Tim's Four Pillars of Early Stage Success

Building a solid foundation for your startup

The Four Pillars of Early Stage Success

In Startupland, we have many disparate interests and skills that it is easy to forget the value of domain expertise. I know what I don't know, while a lot of things about a lot of things. I’m only an expert in a few, and the broadest area of expertise is around early stage finance / accounting / back office mgmt. And the most effective way I can help Founders is by sharing my pattern recognition and what I know about finance.

The following is what I consider to be the foundational four pillars required for early stage success, again financially speaking. There are other important factors too, while I have not spent my professional career focused on those domains. Very important areas include product and marketing - but those are not areas of my domain expertise. In my professional opinion, the following are the four most important things given my domain blinders.

If you are a Founder with a recent start-up, as a finance guy, the Four Pillars I consider requisite are as follows:


1. Financial Integrity: your financial books, past and present

The way you keep track of your finances from the beginning of your business is crucial to what financial opportunities you’ll have later. It’s vital that you have consistent, reliable systems in place, that your bookkeeping is up to date, registrations are paid, transactions are reconciled, your balance sheet is clear and understandable, and your categories (COA) are standard and transparent (think 10-K).

"If you have an hour to spend with a prospective investor and you spend more than 10 minute on the model, you have already lost -

the conversation became an intellectual exercise for the investor."

When you’re ready to raise capital or make financial deals, the model with actual and projected #s is the first place people will look. And if, for example, you have a huge number in a category called “other” or “miscellaneous,” you’ll lose credibility with your peers, your investors, and your employees.

"The only time folks care about accounting is when it's wrong."

You need your books to be clean, so that if someone asks you a question about them, you can answer it and then move forward to more important topics: like how much money they’re going to invest in you.


2. Financial Projections: your forward-looking business model, in numbers

Investors want to know that you are managing your company responsibly, you have a clear mission, and that you know your market.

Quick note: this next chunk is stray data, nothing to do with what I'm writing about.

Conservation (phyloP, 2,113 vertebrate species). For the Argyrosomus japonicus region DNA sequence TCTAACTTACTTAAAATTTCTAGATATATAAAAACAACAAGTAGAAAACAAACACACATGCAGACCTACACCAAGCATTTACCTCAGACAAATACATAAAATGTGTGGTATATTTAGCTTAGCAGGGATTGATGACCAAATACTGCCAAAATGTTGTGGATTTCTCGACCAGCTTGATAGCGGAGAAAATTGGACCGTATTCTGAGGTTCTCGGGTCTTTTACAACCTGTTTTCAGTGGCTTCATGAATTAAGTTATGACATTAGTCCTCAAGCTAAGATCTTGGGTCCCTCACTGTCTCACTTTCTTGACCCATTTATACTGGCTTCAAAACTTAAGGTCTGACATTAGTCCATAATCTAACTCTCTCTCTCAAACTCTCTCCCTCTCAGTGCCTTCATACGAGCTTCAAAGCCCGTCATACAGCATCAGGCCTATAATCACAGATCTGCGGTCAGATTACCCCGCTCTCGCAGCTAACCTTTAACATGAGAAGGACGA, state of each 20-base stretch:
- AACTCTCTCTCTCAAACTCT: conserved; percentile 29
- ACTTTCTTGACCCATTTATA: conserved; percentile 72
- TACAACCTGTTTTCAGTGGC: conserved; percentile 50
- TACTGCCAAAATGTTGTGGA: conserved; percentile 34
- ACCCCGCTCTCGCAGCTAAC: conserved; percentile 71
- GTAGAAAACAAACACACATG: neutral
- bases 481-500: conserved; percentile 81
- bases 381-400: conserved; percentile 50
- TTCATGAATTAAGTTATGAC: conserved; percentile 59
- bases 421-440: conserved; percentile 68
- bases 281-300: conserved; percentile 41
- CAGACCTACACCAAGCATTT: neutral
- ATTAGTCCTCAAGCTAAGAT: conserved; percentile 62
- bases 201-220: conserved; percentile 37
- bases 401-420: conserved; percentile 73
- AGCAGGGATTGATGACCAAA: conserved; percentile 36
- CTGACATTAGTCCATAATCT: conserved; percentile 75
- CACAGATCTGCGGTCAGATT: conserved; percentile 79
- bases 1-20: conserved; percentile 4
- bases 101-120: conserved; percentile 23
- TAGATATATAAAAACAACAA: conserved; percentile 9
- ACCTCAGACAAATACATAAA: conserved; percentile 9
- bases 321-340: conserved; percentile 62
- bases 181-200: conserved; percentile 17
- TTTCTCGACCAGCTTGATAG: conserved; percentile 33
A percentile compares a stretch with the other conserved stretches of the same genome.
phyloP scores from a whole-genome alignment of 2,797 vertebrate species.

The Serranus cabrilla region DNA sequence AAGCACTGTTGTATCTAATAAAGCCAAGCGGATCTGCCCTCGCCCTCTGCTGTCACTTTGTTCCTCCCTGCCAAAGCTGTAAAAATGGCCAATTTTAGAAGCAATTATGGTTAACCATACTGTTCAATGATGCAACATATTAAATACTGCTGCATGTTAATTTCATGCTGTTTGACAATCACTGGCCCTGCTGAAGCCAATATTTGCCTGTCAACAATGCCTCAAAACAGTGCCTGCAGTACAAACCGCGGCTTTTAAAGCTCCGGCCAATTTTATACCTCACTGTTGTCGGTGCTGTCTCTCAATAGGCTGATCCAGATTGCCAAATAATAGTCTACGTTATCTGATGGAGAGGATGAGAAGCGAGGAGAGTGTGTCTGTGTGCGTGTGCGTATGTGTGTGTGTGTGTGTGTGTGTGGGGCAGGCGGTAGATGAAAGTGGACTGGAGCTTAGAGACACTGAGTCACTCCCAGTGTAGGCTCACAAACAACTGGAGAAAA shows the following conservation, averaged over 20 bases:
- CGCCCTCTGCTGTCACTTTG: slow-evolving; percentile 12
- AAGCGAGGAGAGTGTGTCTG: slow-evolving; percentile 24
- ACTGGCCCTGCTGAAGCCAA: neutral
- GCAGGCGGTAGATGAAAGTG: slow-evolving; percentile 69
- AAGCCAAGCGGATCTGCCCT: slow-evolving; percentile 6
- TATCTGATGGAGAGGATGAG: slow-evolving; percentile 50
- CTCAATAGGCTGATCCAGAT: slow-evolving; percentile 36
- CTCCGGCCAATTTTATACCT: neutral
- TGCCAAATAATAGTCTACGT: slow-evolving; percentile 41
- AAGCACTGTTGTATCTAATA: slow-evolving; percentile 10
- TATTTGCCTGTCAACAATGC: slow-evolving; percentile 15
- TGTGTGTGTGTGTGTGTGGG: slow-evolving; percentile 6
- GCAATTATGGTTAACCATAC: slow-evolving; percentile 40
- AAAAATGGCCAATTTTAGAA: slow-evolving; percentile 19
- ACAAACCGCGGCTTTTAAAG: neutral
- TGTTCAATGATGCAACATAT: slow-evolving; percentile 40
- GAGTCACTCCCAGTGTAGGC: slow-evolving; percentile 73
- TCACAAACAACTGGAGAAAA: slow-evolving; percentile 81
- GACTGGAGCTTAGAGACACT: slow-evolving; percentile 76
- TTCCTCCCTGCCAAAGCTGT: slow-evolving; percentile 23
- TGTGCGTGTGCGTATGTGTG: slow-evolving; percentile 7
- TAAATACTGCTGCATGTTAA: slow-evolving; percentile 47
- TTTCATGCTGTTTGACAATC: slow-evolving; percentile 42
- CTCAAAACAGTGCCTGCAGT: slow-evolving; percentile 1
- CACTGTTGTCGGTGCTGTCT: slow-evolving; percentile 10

What is your plan for using future proceeds? When you get a dollar in the front, whether investor or revenue, how are you going to spend it? what are you going to prioritize? do you understand the industry that you think you’re targeting? because you might not be targeting the thing that you think you’re targeting. and do you understand what that target is? How big is it? 100 people? Billion? $100 dollars? Million? There is no such things as a bad answer (while it may not be exciting or compelling). 100 people who want to spent $1 million, that’s great - but you also need to show that in a standardized format so folks don't have to figure it out.

This is what projections are for. And those projections have to be realistic and well-researched. You can’t have a plan to make millions of dollars but only have 5 employees. You can’t commit to having 15,000 enterprise-level clients if there are only 6,000 in the world.

You need to have clarity, be honest with yourself, and then outline your plans in a clear, concise document. You have to have a plan, and you have to be able to tell the story of that plan – in the language that financial professionals use.

3. Core Team: the right people

If location is everything in real estate, the Founder and Team is everything in start-ups.

“I would rather have an A-level Team with a C -level product, than a great product and a C-level team.”

So what’s the perfect team? That’s the million dollar question. But there are certain things that a team cannot succeed without.

  • You have to have a Founding Team with vision, passion, and conviction. It doesn’t all have to be the same person, but you need people with those qualities.
  • You need someone with domain expertise. If you’re a marketing or sales expert and you’re launching a website without using a web designer, your company has failed before you launch. Not only are investors going to wonder who’s building your product, but you won’t have anyone who can talk effectively to other web professionals. Someone in your company needs to be a guru in your field, preferably someone who has killed it in your business.